What is expected at this Council? The Commission will present its Communication on cooperation with countries of the Eastern Partnership in the Justice and Home Affairs area.

Commission's position: The Commission is committed to continue actively the cooperation on well-managed and secure mobility with the Eastern Partners (Armenia, Azerbaijan, Belarus, Georgia, Moldova and Ukraine).

Background: On 16 September the Commission adopted, recommendations for negotiating directives for concluding readmission and visa facilitation agreements with Armenia and Azerbaijan and first assessment reports in the context of the visa dialogues with Moldova and Ukraine. The JHA Eastern Partnership package was complemented by the Communication on the Cooperation in the Area of JHA within the Eastern Partnership adopted on 26 September.

The Communication seeks to consolidate the existing framework for dialogue and cooperation, including by identifying the principles for such cooperation. It also proposes orientations for further strengthening cooperation, including work on thematic priorities.

5. European Agenda for Integration

What is expected at this Council? The Council will hold a first exchange of views on the European Agenda for Integration (the discussion was postponed from the September agenda due to time constraints). Council conclusions on integration are foreseen for adoption in December 2011.

Commission's position: The Commission will emphasise the need for effective integration measures to fully realise the potential of migration. The Commission will recall the priorities for European support to Member States' actions in order to meet the objectives of the Europe 2020 Strategy and the Stockholm Programme.

Background: The Commission adopted the 'European Agenda for the Integration of Third Country Nationals' on 20 July 2011 (IP/11/911 and MEMO/11/530). The proposed actions focus on strengthening migrants' participation in the labour market and society, action at local level and the involvement of countries of origin in support of the integration process. The Communication promotes enhanced knowledge exchange and cooperation between the EU institutions, national governments, regional and local authorities, and involving relevant stakeholders at all levels.

6. European Terrorist Finance Tracking System

What is expected at this Council? The Council will hold an orientation debate on the Commission's Communication on the available options for establishing an EU TFTS. This discussion was postponed from the September agenda due to time constraints.

Commission's position: The Communication presents the different options under consideration at this stage without indicating any preferred one. The Commission is looking forward to discussing these options in detail with the Council and the European Parliament before deciding on further steps on the basis of a thorough impact assessment.

Background: The Commission's Communication on TFTS was adopted on 13 July 2011 (IP/11/877). It presents the main options for establishing an EU TFTS, the key functions that will need to be fulfilled in any EU TFTS system, and some of the key issues to be taken into consideration, including data protection/fundamental rights aspects, as well as the costs.

On 28 June 2010, the European Union and the United States of America signed the agreement on the processing and transfer of financial messaging data for the purpose of the Terrorist Financing Tracking Programme (EU-US TFTP Agreement). At the same time, the Council of the EU asked the European Commission to propose, by 1 August 2011, "a legal and technical framework for the extraction of data on EU territory". The Commission has since worked on the possible introduction of such a system. The Communication is a first step towards concrete proposals.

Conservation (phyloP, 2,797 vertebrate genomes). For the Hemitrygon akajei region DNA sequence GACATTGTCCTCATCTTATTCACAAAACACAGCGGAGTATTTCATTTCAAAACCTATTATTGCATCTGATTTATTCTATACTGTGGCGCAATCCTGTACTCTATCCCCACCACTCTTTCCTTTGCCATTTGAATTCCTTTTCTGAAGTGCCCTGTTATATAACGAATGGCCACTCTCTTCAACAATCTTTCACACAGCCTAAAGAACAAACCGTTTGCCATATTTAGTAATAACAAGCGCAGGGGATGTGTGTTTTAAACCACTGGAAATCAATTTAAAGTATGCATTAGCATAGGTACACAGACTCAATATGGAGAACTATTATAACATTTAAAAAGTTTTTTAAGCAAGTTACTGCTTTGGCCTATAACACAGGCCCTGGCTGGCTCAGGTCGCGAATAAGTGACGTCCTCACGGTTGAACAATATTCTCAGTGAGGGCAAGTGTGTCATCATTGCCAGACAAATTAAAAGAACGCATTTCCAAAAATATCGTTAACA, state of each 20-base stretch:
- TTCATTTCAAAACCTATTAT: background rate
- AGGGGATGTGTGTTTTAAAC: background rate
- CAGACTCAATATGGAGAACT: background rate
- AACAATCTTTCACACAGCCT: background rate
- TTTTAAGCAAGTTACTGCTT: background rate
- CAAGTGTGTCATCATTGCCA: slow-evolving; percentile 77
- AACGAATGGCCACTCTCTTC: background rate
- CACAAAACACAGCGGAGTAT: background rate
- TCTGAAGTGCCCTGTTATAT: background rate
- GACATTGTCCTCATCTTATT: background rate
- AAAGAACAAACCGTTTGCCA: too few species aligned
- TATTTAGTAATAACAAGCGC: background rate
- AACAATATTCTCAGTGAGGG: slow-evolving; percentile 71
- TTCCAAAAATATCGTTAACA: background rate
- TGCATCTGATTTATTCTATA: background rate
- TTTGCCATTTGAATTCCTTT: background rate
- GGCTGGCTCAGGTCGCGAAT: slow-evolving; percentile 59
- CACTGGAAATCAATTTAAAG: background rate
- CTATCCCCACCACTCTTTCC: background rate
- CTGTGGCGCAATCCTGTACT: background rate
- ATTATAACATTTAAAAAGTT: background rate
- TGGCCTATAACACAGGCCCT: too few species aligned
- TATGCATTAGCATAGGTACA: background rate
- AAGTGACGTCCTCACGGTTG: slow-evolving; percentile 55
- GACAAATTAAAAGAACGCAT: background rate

Developing an EU TFTS is part of a wider agenda to prevent terrorism and protect European citizens, as identified in the EU Internal Security Strategy presented by the Commission in November 2010 (IP/10/1535 and MEMO/10/598).

7. A stronger European response to drugs

The European Commission has given a fresh impetus to anti-drugs policy by announcing an overhaul of the EU rules to fight illicit drugs, particularly new synthetic substances which imitate the effects of dangerous banned drugs. In a Communication adopted on 25 October (IP/11/1236), the Commission said it will propose strong rules to tackle drug trafficking so that smugglers do not go unpunished, legislation to better control new synthetic drugs, and measures to protect human health and reduce demand.

What is expected at this Council? The Commission will present the Communication, which sets out an ambitious agenda for legislative and non-legislative initiatives to tackle the main drugs policy challenges in Europe. The Council is also expected to adopt a European pact against synthetic drugs.

Commission position: Member States cannot stop the spread of drugs alone: clampdowns at national level may simply force criminals to move drug production to neighbouring countries or to shift trafficking routes. With the Lisbon Treaty now in place, the EU has new tools to address the drugs scourge. The European pact against synthetic drugs is an important step in the EU's fight against synthetic drugs.

Background: Over the past two years, one new substance has emerged every week in the EU. Drugs are increasingly available over the internet and have rapidly spread in many Member States, which face difficulties in preventing their sale. Over the coming months, the Commission will develop clearer and stronger rules on tackling dangerous new drugs and trafficking – both of illicit drugs and the chemicals used to make them.

EU Justice Council: 28 October

Main agenda items:

  • Common European Sales Law

  • Fair trial rights: access to a lawyer

  • Improving victims' rights

  • European judicial training

1. Common European Sales Law